Add TemplateData configuration for how reference names should be generated.
- Mentioned In
- T245199: Named References in VE: Determine Potential Design Options
T243300: Spike: Investigate Named References in VE [8 hours]
T231754: Request to add a warning for broken/orphaned reference names before saving edit
T169841: Task Request: Change the default ref name produced by visual editor
T215867: Reference auto name uses an existing name
T208981: Reference context doesn't show that the reference is reused, which is confusing if you try to delete and recreate it (converting a re-used basic reference to template citation)
T208781: Visual Editor contravenes long-standing guidelines: numeric reference names
T52568: VisualEditor: Be able to name references manually in the reference dialog
- Mentioned Here
- T52568: VisualEditor: Be able to name references manually in the reference dialog
The ideal system would be to use TemplateData to specify which parameters should be used to generate the name from, but in cases where there is no such data we still need a sensible fallback, and the current system has the advantage of using latin numbers, which work with other languages well.
Another reason to fix this bug: If people are copying wikitext between articles (which happens often enough that enwiki has a bot to look for it), sensibly-named references are easier to figure out what's going on if they copy text with a <ref name="..."/> (resulting in a broken reference in the copied-to article) and are less likely to have name collisions if they copy a reference that includes the full reference body text.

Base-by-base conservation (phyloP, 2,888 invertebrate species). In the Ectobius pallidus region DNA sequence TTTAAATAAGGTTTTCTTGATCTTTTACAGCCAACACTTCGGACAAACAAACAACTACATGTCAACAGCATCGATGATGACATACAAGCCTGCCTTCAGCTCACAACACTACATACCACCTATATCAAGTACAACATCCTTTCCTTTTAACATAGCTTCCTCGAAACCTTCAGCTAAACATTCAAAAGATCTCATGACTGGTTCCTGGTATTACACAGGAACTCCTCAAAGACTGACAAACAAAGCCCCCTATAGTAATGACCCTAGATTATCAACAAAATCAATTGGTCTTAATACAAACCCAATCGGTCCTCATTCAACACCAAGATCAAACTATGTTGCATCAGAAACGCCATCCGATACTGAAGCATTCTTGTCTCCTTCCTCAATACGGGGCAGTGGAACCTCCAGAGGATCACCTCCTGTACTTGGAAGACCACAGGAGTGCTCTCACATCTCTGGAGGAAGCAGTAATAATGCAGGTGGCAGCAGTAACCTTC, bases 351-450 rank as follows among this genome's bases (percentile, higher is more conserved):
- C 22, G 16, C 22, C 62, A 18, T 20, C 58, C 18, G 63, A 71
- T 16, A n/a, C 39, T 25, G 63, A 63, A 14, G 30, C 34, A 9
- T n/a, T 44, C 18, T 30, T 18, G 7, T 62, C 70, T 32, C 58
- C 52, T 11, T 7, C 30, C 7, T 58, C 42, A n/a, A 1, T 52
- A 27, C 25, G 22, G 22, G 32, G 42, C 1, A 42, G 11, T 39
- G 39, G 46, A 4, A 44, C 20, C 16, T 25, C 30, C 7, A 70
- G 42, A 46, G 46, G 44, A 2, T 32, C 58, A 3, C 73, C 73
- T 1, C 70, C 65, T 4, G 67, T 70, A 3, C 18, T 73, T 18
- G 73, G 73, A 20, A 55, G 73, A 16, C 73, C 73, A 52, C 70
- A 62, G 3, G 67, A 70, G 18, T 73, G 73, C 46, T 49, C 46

I ran into this earlier today. name=":0" is too generic and easily causes problems when bringing in content from another page (both in wikitext and through VE) because it is basically guaranteed to conflict if both pages had at least one VE-generated citation.
One small improvement we could make is use simple hash. Nothing strong or cryptographic, but something like string-hash.js (5 lines of code).
We can convert the digest number to a string with .toString(36) and produce a short unique string (taking care to check if it already exists, at which point one could add Math.random and hash again).
That takes care of the cross-article conflict problem and is better than starting the count at 0 and using :0 as id (which we currently do – also no idea why there is a colon in the name).
@Anomie, I believe that the colon was chosen because it's in the very small set of (things that can be used) and (characters present on the keyboards of most MediaWiki users). The first requirement explains why it's not all numbers (some non-numeric character is required), and the second explains why it's not a Latin alphabet character.
I agree. We don't (yet) need a system that creates meaningful names, but we need one that doesn't generate likely collisions.
If someone can point me to where the current code lives, I'll write up a patch and submit it.
I think this is modules/ve-cite/ve.dm.MWReferenceNode.js in the Cite extension, see the "Generate a name starting with ':' to distinguish it from normal names" comment
Thanks for the pointer. I'm working on this. For folks who are also looking that isn't the only place where we expect that reference numbering: https://phabricator.wikimedia.org/diffusion/ECIT/browse/master/modules/ve-cite/ve.ui.MWReferenceSearchWidget.js;06376669d9c1895d9b312998d0ee331520eea6a1$161-165